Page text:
“The Talmud says, such a situation [as the wayward son] was never created and never happened in all of Jewish history,” Feld said, “but this is given as a kind of teaching that one should not have this kind of behavior. Certainly, no one would ever carry the punishment the Torah expresses out. The Talmud has a way of understanding.”

The idea for the book arose earlier this century, during Feld’s time as Rabbi-in-Residence at the Jewish Theological Seminary, where he noted that many students had difficulty reconciling their religious faith with biblical criticism.

“I wanted to show you can study historical Judaism, adopt a biblical criticism point of view, and derive from this spiritual meaning,” he said.

And so he delved into biblical sources narrating the history of the Israelites over the 700-year period that began with the Twelve Tribes settling the Promised Land and ended with exile along the Tigris and Euphrates. He found the books of Kings and Chronicles particularly valuable. Yet he also cross-referenced biblical narratives with contemporaneous sources from other Levantine cultures such as Assyria and Babylon, as well as archaeological evidence, including from present-day Israel.

Illustrative: Remains of tools discovered in Jerusalem’s City of David within a layer of destruction from the 8th century BCE. (Eliyahu Yanai/ City of David)

“The biggest surprise was the extent to which each of the legal codes was really influenced by prophetic teaching,” Feld said, citing “two foci of prophetic teaching — loyalty to the God of Israel, the One God; and [that] the God of Israel had, as a central teaching, social equity, care for the poor, care and concern for the way people treated each other.”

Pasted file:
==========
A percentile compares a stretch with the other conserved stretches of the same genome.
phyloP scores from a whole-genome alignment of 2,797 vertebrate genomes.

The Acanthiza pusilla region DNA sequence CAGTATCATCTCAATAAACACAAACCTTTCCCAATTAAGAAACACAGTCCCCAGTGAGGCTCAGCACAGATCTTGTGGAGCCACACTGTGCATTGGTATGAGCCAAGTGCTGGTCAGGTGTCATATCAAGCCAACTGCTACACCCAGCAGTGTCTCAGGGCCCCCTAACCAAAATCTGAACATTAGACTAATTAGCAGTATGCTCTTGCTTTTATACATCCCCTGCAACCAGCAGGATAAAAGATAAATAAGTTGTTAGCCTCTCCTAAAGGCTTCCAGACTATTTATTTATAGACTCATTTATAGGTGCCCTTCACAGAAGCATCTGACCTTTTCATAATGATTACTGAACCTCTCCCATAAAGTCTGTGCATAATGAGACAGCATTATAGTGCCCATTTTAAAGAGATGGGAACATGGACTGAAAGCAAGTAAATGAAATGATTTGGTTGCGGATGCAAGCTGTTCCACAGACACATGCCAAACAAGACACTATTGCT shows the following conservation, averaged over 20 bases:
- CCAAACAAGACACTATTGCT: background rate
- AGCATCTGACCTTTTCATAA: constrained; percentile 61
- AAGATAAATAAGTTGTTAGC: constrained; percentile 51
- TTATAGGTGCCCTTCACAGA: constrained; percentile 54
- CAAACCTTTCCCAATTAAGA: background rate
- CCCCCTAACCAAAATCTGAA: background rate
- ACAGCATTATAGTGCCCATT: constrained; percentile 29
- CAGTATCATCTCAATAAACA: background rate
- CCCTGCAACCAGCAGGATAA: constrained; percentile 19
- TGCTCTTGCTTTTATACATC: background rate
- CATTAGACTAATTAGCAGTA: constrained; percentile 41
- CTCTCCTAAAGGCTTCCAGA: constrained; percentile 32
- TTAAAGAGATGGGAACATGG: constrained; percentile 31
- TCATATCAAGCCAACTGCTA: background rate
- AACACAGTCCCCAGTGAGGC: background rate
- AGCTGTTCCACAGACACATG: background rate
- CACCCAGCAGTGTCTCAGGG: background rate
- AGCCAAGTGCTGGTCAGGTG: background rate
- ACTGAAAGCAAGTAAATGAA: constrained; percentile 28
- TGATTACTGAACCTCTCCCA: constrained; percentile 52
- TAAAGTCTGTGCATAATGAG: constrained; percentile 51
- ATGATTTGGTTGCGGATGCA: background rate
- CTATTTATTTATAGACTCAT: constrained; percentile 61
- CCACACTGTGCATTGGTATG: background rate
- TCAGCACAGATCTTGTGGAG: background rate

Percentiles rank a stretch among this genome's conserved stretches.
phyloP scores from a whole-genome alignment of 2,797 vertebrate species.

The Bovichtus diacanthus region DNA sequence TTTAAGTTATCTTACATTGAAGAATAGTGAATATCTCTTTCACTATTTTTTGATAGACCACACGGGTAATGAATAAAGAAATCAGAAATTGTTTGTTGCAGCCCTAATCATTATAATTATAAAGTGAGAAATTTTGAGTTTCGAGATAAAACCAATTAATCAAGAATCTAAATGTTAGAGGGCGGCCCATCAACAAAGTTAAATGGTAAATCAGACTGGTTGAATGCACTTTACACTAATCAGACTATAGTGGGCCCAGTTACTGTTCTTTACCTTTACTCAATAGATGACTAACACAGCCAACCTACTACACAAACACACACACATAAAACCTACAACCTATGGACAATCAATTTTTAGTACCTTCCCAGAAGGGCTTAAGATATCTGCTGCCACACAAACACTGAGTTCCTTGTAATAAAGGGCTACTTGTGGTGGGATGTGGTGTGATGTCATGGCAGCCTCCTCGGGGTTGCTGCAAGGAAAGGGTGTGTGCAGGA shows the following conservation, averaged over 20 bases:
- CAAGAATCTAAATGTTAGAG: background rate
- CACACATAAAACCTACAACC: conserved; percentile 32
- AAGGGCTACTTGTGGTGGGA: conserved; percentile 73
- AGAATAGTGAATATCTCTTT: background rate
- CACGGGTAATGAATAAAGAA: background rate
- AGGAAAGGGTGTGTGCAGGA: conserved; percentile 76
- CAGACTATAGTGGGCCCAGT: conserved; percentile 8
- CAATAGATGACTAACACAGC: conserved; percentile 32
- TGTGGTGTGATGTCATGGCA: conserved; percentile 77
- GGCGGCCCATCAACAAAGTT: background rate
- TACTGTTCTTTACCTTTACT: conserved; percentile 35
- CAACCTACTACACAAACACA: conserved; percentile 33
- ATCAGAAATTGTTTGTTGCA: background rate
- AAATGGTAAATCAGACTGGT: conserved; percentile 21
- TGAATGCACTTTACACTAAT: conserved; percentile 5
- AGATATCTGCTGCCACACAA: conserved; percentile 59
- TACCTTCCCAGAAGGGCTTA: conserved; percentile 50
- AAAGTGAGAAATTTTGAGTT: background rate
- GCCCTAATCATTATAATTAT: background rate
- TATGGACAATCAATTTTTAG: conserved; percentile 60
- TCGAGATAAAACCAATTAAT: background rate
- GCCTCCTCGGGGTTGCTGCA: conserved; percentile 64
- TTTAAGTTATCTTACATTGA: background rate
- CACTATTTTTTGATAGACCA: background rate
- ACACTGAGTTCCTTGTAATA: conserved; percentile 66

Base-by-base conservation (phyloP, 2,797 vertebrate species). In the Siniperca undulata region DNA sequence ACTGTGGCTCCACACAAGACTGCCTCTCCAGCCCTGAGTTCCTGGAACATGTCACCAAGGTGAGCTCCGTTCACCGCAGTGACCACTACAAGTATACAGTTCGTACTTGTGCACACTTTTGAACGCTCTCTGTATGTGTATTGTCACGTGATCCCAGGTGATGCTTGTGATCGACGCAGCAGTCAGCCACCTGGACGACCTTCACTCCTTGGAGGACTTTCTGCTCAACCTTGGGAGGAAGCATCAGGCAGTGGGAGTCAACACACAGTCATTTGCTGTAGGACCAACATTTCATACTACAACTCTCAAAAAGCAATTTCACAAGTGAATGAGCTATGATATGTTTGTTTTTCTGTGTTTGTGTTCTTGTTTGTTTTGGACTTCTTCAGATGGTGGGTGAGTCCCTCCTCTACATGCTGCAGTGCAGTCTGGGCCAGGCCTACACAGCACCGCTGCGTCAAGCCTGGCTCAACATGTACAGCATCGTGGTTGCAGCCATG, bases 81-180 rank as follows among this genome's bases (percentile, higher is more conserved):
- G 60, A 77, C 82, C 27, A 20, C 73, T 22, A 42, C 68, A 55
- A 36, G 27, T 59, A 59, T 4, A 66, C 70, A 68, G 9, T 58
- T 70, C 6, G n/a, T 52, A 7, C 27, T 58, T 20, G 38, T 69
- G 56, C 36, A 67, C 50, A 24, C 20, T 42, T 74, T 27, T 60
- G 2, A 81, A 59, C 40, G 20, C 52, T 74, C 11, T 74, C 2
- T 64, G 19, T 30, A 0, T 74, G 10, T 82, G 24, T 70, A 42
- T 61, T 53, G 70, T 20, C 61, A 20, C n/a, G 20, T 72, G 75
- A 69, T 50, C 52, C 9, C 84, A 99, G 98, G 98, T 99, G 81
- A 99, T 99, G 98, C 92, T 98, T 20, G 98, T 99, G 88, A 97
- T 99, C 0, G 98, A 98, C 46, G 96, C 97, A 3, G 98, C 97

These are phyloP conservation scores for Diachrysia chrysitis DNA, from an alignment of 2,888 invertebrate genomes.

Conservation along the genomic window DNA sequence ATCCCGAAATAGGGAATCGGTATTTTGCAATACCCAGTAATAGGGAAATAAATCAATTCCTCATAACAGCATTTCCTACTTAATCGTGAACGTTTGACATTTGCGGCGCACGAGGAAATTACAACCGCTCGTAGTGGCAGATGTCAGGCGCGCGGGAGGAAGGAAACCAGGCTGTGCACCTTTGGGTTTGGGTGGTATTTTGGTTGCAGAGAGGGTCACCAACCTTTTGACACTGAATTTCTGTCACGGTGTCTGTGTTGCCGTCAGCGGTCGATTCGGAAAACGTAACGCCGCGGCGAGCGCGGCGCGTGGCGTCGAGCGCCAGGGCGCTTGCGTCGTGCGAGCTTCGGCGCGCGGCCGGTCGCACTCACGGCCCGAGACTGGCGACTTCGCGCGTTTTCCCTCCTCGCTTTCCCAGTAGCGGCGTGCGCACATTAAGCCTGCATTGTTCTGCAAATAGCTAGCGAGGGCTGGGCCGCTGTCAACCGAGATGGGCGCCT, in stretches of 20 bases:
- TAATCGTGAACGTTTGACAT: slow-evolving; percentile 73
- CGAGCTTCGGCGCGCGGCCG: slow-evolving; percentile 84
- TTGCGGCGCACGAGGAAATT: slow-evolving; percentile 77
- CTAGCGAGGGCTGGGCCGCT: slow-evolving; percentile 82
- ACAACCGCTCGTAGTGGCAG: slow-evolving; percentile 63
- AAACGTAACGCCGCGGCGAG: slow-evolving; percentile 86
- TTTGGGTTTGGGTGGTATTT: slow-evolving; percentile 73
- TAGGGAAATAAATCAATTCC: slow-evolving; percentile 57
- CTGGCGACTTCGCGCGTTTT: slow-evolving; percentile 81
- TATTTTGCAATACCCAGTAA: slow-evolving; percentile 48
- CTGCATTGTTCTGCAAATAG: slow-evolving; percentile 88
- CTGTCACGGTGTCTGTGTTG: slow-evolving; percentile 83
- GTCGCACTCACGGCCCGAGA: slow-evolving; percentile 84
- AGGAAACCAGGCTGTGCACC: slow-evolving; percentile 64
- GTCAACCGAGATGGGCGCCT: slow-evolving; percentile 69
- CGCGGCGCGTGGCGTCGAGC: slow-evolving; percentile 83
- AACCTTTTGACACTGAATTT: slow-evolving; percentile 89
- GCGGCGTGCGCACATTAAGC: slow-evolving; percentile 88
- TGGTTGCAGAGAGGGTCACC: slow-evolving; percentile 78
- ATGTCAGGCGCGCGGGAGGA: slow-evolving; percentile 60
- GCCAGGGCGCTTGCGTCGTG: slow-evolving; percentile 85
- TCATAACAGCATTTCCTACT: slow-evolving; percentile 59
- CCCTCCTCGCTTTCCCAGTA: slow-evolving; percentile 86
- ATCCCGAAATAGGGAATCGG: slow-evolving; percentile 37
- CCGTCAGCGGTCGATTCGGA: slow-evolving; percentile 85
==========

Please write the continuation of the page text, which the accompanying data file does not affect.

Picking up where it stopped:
Covenant as constitution

Doing some detective work, he made a case for the Covenant Code as a creation of the northern kingdom of Israel — as a confederation, it stressed a covenantal relationship between ruler and people, as opposed to the direct monarchy of Judah. Deuteronomy, he found, closely paralleled Josiah’s reforms and represented a Judean effort at constitutional law.

What he also found was an influence from Israel’s neighbors. The ruler of Assyria styled himself as the King of Kings — a term that became exclusively associated with God in the Hebrew Bible. Feld was also surprised by the popularity and persistence of polytheism among ancient Israelites, which distressed reformers like Josiah.

At various stages of biblical history, the average Israelite, the average Judean was not worshiping a single divinity

“It is clear,” Feld said, “at various stages of biblical history, the average Israelite, the average Judean was not worshiping a single divinity. The prophets say, how can you do this, how can you be so wayward? There were scholars who said, oh, the prophets were exaggerating. From the archaeological evidence, we know the prophets were not exaggerating.”

“It keeps on coming back in each generation,” he reflected. “It’s kind of a back-and-forth battle that keeps on recurring.”

The book notes that the revolutions mentioned in the text could all have gone a different way, yet the result of each one was vital for Judaism. The Covenant and Deuteronomic codes emphasized the exclusivity of the relationship between God and the Israelites, while the Holiness Code stressed the importance of personal ethical behavior through this connection to the One God in its signature line: “You shall be holy because the Lord your God is holy.”

“Ultimately, I hope readers come to realize the difficulty biblical ideas encountered in their own time before they triumphed,” Feld writes. “If you will, there was no ‘inevitability’ in their triumph, yet how lasting, how significant are the ideas these revolutionary moments captured!”